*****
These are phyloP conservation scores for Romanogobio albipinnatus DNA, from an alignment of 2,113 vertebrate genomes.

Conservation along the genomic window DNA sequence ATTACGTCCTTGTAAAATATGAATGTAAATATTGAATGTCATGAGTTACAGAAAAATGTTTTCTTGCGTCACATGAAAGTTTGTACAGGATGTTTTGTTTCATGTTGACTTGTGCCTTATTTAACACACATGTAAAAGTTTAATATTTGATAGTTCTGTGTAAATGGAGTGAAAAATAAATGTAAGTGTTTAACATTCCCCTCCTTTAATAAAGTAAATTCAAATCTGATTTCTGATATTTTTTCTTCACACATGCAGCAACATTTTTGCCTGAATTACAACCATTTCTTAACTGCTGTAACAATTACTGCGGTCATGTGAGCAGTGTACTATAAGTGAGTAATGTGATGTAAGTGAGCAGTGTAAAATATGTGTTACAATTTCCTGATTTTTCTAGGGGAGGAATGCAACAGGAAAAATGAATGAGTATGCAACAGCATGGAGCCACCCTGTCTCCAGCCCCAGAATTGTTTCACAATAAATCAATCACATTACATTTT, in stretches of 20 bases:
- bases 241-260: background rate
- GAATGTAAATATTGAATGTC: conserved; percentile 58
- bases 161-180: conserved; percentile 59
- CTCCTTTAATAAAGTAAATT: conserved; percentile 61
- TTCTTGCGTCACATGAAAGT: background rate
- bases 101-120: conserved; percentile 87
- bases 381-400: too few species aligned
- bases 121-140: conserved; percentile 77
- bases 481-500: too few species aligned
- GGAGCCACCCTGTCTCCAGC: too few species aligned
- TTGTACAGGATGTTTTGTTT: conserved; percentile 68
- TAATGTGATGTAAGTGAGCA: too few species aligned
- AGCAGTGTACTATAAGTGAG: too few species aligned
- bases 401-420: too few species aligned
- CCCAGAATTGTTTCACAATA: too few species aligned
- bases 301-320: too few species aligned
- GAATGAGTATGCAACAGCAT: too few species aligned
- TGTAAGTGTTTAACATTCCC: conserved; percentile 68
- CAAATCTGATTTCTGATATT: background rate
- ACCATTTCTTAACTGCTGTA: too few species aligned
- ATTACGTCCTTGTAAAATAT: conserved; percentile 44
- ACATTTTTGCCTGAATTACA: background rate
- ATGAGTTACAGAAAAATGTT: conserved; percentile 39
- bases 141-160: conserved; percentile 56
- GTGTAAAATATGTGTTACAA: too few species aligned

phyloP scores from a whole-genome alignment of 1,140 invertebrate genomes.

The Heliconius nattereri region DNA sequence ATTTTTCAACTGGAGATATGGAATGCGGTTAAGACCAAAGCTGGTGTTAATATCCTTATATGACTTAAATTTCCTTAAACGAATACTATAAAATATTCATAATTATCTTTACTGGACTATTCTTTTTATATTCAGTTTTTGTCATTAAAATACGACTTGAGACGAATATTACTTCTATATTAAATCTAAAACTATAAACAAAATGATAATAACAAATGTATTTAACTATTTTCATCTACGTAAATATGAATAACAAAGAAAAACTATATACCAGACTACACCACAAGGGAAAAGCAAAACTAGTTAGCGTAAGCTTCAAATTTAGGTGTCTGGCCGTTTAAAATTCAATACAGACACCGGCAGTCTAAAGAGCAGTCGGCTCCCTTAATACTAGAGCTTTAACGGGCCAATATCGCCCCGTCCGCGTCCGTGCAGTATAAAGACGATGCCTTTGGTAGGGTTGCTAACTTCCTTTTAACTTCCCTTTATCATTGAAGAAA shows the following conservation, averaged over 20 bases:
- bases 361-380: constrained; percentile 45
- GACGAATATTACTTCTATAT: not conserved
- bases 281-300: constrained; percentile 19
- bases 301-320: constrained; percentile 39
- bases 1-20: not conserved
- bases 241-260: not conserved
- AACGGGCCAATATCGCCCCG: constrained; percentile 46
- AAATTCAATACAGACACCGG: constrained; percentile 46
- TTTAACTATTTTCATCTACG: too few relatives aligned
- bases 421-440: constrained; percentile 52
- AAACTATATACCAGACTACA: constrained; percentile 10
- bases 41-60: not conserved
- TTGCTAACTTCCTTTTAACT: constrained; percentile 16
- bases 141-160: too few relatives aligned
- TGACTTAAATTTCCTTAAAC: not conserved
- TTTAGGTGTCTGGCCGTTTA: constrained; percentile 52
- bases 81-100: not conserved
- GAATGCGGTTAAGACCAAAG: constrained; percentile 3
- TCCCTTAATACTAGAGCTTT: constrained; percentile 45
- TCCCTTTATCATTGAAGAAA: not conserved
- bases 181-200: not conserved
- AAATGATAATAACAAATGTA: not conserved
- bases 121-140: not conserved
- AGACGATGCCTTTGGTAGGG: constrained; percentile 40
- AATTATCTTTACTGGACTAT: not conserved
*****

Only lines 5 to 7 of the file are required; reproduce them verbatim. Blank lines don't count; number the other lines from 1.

- bases 161-180: conserved; percentile 59
- CTCCTTTAATAAAGTAAATT: conserved; percentile 61
- TTCTTGCGTCACATGAAAGT: background rate